Toll Brothers Inc. (NYSE: TOL) good schools and easy access to employment centers, major cities, cultural institutions, and top medical centers.
On September 21, Toll Brothers provided a mid-quarter update for 4Q20. The North region was up 83%; Mid-Atlantic was up 108%; the South region was up 170%; Mountain up 102%; Pacific up 165%. The City Living division, which sells luxury urban apartments, was down 57%.
We believe the surge in orders is being driven by record low interest rates, an undersupply of existing homes after a decade of underproduction, a limited number of existing homes for sale because owners don’t want people going through their rooms during the pandemic, growing interest from millennials, the company’s presence in high growth states, a migration from cities, a desire for new homes and a desire for customization. Buyers added even more amenities than usual in 3Q and we expect that to continue. Buyers want a home office, maybe two. They want a school and study room for kids learning remotely and they want space for young adults still living at home, aging parents. The latter trend is being driven by concern about the high infection and death rates at nursing homes.
Going forward, we would expect to see TOL raising prices rather than pushing very aggressive growth. This could help to offset high lumber prices which have recently been a concern for the builders. A few things have happened. Prices have eased, mills are reopening, the seasonal slowdown in homebuilding will give some of the lumber producers a chance to catch up and TOL has some long-term relationships with lumber mills that help it to manage some of the price changes.
EARNINGS & GROWTH ANALYSIS
Reflects a higher forecast for homebuilding revenue, as discussed above, reflecting better market conditions and more new orders than we had modeled at the end of August.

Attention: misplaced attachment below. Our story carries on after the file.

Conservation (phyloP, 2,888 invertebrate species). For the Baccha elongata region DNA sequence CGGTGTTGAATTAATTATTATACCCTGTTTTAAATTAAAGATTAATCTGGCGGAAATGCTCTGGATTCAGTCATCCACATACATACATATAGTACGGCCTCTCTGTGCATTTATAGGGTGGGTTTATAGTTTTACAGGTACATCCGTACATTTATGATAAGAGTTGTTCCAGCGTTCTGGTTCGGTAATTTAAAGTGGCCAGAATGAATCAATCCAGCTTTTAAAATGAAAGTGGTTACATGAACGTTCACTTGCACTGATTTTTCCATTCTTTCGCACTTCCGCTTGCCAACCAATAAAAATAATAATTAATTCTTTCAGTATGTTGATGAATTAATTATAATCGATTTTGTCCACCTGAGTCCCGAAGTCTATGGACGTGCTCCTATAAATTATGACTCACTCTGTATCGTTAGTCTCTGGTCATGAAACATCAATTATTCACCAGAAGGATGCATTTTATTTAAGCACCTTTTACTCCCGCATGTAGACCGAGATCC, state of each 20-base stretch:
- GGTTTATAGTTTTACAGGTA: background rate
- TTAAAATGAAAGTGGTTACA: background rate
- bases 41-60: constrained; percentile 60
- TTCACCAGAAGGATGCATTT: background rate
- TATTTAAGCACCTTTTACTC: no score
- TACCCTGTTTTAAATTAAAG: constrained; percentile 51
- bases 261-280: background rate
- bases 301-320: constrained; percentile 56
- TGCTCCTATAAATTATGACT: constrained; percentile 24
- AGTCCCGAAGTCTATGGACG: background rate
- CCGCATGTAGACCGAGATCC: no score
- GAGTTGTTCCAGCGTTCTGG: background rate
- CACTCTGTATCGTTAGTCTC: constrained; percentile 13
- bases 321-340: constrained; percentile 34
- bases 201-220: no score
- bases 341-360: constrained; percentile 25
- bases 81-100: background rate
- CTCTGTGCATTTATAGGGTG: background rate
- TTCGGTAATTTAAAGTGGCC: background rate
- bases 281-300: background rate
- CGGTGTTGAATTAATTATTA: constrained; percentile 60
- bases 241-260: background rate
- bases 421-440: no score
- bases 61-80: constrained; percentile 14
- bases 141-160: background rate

FINANCIAL STRENGTH & DIVIDEND
While TOL’s financial strength is solid, we don’t believe it is on par with companies such as Wal-Mart and Costco that have much higher credit ratings and less cyclical business models.
TOL’s long-term debt is rated Ba1 by Moody’s and BB+ by Standard & Poor’s. Wal-Mart is rated in the AAs, Costco is in the high single A’s and low AAs.
TOL ended fiscal 3Q20 with $559 million in cash and equivalents. Total debt was $4.7 billion.
There is a discussion of the covenants on the revolver on pages 15 and 16 of the 10-Q for 3Q.
TOL’s credit agreement includes a provision which could limit the dividend payout or the company’s ability to repurchase shares.
MANAGEMENT & RISKS
Douglas Yearley became the company’s CEO in 2010, succeeding Robert Toll, who remains as executive chairman. Mr. Yearley was formerly executive vice president. Marty Connor has served as CFO since 2008, and was previously the company’s outside auditor at Ernst & Young.
Toll generally caters to affluent consumers, who tend to have lower rates of unemployment than the national average, better credit quality, and the ability to get a large mortgage.
Despite the financial strength of the company’s core customers, it is important to remember that an upscale home is a luxury and that potential buyers may postpone their purchase. High-end buyers may be very sensitive to swings in the economy and especially the stock market because they could affect the value of their own business or their financial assets.